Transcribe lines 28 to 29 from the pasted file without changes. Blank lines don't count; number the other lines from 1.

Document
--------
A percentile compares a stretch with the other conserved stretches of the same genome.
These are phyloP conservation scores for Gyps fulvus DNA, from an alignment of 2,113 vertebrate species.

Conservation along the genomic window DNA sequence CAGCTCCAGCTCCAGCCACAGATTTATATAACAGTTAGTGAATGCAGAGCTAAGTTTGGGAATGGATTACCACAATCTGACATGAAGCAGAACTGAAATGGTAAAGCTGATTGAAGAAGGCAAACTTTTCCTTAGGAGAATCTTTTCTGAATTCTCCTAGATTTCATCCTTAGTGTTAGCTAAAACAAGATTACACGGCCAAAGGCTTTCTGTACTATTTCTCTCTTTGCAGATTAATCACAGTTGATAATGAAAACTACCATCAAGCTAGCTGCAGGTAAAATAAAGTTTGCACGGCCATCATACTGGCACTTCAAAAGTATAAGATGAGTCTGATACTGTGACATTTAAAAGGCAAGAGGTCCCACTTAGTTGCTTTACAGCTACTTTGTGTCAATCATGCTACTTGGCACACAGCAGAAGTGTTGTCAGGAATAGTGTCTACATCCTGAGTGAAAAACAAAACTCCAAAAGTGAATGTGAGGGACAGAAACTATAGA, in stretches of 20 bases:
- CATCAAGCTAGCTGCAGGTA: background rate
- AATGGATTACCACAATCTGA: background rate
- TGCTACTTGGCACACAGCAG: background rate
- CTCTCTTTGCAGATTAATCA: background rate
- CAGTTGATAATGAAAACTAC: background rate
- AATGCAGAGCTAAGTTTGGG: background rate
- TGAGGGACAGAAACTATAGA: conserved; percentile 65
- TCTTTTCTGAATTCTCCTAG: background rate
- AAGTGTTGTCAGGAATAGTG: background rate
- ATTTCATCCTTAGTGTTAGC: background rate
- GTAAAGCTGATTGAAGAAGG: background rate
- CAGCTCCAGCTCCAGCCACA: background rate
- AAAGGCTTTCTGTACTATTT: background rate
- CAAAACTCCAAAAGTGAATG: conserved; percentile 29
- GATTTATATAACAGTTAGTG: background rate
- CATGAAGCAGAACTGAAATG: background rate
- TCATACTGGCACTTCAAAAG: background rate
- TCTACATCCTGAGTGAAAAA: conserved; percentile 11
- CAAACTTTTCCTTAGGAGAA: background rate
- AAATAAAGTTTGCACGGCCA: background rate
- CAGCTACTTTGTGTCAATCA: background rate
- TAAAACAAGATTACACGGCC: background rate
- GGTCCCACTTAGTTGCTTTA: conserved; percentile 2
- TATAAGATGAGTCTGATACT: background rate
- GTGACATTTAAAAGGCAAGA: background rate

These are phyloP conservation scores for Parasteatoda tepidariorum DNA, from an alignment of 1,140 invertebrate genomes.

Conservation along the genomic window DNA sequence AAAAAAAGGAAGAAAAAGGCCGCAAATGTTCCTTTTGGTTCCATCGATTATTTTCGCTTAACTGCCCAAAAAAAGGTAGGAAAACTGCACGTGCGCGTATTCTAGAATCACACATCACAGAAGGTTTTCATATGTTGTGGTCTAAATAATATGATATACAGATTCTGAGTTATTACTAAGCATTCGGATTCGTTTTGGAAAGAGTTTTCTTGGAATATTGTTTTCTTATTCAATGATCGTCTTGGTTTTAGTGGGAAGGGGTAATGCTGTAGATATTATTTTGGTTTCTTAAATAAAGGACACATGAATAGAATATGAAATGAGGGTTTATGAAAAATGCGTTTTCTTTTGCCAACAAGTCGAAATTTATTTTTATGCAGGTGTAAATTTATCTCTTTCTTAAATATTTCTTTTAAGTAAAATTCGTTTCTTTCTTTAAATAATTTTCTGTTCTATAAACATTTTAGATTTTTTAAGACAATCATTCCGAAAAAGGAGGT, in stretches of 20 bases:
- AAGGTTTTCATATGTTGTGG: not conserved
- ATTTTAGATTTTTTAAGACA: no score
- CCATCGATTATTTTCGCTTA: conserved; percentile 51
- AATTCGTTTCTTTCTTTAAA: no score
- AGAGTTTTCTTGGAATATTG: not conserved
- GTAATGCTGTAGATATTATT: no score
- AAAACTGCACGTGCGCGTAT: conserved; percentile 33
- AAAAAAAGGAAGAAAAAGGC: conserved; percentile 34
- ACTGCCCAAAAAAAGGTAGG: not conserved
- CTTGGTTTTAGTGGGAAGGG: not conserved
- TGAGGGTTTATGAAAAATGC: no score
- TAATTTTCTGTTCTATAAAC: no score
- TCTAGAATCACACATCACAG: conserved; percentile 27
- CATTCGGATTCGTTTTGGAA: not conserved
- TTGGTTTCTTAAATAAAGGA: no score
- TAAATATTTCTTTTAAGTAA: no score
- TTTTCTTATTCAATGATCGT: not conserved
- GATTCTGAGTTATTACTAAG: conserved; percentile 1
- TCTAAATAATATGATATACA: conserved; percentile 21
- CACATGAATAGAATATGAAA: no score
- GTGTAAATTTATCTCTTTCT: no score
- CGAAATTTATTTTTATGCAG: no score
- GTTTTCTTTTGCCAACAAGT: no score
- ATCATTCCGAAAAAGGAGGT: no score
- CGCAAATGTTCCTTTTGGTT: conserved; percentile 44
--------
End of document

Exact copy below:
- GTGACATTTAAAAGGCAAGA: background rate

These are phyloP conservation scores for Parasteatoda tepidariorum DNA, from an alignment of 1,140 invertebrate genomes.